Jilian: Like, the stretching first.

Harmony: Yeah, you have to write the songs, do the workout, and then, I don’t know, there’s the elliptical, which is like the tour. There’s just different effects of everything, and they’re all benefiting the whole. Hit the showers—I love the hitting the showers part.

Jilian: Hitting the showers is the comedown.

Harmony: That is the comedown. You know, I was driving here and I was listening to “On the Way Down” by Ryan Cabrera, and I thought of you.

Jilian: Dude, I was listening to [Ashlee Simpson’s] “Pieces of Me!”

Harmony: [Laughs.] I love that song. I love screaming that song. It’s the most offensive song to sing in public, for sure, cuz it’s so loud when you sing. At least, I scream when I do it.

Jilian: That’s, like, a note.

Harmony: A held-ass note, and where it hits everyone’s voice is right at the loudest part. So, I wanna know more about your process, your growth. Is Hardly Art putting this out?

Jilian: Yeah.

Harmony: You appeared with Young Jesus. Your dear friends. Your lovely beloveds.

Jilian: I love them.

Harmony: You’re very close. You love Eric, Kern—

Jilian: John and Marcel.

Harmony: I worked at KXLU with Marcel. He’s great.

Jilian: I have a KXLU work gig tonight.

Harmony: Really?

Jilian: [Aside] Oh, look at this dog. This record is a lot about dogs, because during the time that I was writing the record, I had a dog-walking job. Very fucking intense. I would walk six dogs at once. It would kill me.

Harmony: I don’t mean to throw you under any type of bus—

Jilian: Throw me some shade.

Harmony: But you’re quite a small person. Walking six dogs seems like it would be annoying.

Jilian: It was extremely difficult. They were the worst behaved shits on earth. Any time they’d see another dog, they would viciously try to attack.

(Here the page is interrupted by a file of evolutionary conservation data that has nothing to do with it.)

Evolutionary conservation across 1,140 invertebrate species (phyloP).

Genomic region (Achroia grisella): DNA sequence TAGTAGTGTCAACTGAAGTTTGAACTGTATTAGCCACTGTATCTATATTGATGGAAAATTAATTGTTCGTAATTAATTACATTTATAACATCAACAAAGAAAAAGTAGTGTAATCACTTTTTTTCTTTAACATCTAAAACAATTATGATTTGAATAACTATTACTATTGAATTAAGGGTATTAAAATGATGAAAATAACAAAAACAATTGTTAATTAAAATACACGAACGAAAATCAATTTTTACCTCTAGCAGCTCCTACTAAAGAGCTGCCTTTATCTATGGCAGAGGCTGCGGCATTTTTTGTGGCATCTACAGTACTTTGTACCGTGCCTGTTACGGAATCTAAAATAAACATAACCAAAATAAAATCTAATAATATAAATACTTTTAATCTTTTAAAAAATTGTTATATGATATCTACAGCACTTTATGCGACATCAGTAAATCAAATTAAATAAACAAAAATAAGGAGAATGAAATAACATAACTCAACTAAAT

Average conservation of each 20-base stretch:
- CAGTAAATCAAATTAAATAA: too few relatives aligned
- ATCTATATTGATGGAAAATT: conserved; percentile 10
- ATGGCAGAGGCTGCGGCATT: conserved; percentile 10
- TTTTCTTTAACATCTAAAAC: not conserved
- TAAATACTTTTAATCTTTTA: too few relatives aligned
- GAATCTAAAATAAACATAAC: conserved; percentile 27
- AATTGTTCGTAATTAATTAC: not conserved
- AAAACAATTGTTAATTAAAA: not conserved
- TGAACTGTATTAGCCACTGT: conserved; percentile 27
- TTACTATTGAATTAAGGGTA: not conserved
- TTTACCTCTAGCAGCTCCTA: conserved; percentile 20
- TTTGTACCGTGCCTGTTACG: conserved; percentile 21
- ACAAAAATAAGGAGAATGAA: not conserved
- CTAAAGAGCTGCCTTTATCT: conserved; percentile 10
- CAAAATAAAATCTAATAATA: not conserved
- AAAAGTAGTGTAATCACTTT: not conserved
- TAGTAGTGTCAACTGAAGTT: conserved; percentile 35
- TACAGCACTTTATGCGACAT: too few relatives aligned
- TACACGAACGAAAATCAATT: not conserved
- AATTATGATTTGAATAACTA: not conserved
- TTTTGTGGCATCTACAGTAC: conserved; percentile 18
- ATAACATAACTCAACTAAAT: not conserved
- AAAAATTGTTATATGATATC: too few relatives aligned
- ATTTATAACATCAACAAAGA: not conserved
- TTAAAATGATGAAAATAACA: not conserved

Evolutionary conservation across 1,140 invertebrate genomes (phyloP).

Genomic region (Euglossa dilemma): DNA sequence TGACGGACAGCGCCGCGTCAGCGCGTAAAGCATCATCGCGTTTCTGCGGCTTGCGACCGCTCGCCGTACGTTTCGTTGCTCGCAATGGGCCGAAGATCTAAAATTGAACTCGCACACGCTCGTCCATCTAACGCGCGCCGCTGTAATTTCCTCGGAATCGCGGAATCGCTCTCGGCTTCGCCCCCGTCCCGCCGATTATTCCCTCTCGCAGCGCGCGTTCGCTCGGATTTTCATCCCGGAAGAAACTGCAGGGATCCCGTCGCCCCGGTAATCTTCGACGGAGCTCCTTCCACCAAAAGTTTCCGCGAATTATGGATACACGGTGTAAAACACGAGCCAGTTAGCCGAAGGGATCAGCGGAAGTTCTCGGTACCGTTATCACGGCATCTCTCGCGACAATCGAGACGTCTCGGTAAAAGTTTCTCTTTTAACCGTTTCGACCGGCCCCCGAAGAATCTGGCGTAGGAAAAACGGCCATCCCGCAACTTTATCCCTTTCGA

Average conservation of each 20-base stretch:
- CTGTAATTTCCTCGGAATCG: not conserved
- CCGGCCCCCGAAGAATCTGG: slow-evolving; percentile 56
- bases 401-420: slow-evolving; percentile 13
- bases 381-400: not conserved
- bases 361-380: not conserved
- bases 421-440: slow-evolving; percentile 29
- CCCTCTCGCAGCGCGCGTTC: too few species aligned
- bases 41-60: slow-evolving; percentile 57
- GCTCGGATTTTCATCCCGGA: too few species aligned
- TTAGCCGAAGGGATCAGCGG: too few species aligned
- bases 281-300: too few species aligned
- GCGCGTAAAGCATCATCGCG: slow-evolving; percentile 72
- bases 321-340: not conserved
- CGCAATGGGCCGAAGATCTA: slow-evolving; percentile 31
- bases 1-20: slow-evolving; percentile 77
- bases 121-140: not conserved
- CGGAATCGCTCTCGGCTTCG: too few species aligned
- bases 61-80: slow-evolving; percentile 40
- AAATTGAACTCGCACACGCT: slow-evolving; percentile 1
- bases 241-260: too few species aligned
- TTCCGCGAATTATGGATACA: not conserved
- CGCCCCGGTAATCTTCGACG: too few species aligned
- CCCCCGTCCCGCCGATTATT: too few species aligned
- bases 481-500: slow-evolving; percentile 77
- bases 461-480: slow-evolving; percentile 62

Harmony: I can’t believe you would walk six dogs at once. That sounds completely unreasonable. Would they make you do that?

Jilian: I really hurt my wrist. I had to get a minor surgery on my wrist because of it—they dislocated my wrist without me knowing really, and then it got worse and worse. So I recorded my record with a dislocated wrist also because of these fucking dogs.

Harmony: It’s crazy because the hope of the dogs was crushed by the dogs.

Jilian: Exactly, honey. Like, I love dogs.

Harmony: Yeah, who doesn’t?

Jilian: A lot of the IAN SWEET merch is dog-oriented. I wanted to quit the job, cuz I was like, I don’t want my whole dog experience to be crushed. So the record harps on small things like that, that I was doing at the time.

Harmony: I’m excited to listen to the whole thing. When is it out?

Jilian: October 26.

Harmony: Oh, great! Scorpio record.

Jilian: Oh, wow. I should be more of a bitch about it, I guess.

Harmony: What does that mean? You think Scorpios are bitches? What’s your opinion?

Jilian: I was cheated on by a Scorpio once, in college.

Harmony: That’s brutal. Calling it out today on Talkhouse! Just letting it all hang out.

Jilian: But God bless him. Glad he cheated on me.

Harmony: Yeah, now we get to play the Scorpio record. So who are you touring with for this?

Jilian: Young Jesus.

Harmony: And in your band?

Jilian: In my band I’ve got a friend, Miles.

Harmony: Sweet Miles.

Jilian: Sweet honey. And this new friend, Hudson, who you know.

Harmony: I do know. I’ve known him a long time.

Jilian: Very good at bass. Talented all around. Yeah, [it’s] pretty low key. Low key vibes. Wanna be strong.

Harmony: [Laughs] “Wanna be strong.” You seem strong! You are strong. You got strength.

Jilian: I honestly have been doing a lot of activities. I’ve been playing tennis a lot.

Harmony: I want to play tennis. Who do you play tennis with?

Jilian: You know the band the Courtneys?

Harmony: Oh, yeah.

Jilian: Courtney is really good at tennis. She’s mad good. The physical activity feels good. I think while I was making the record, I wasn’t doing a lot of physical activity, so I was feeling very doom and gloom.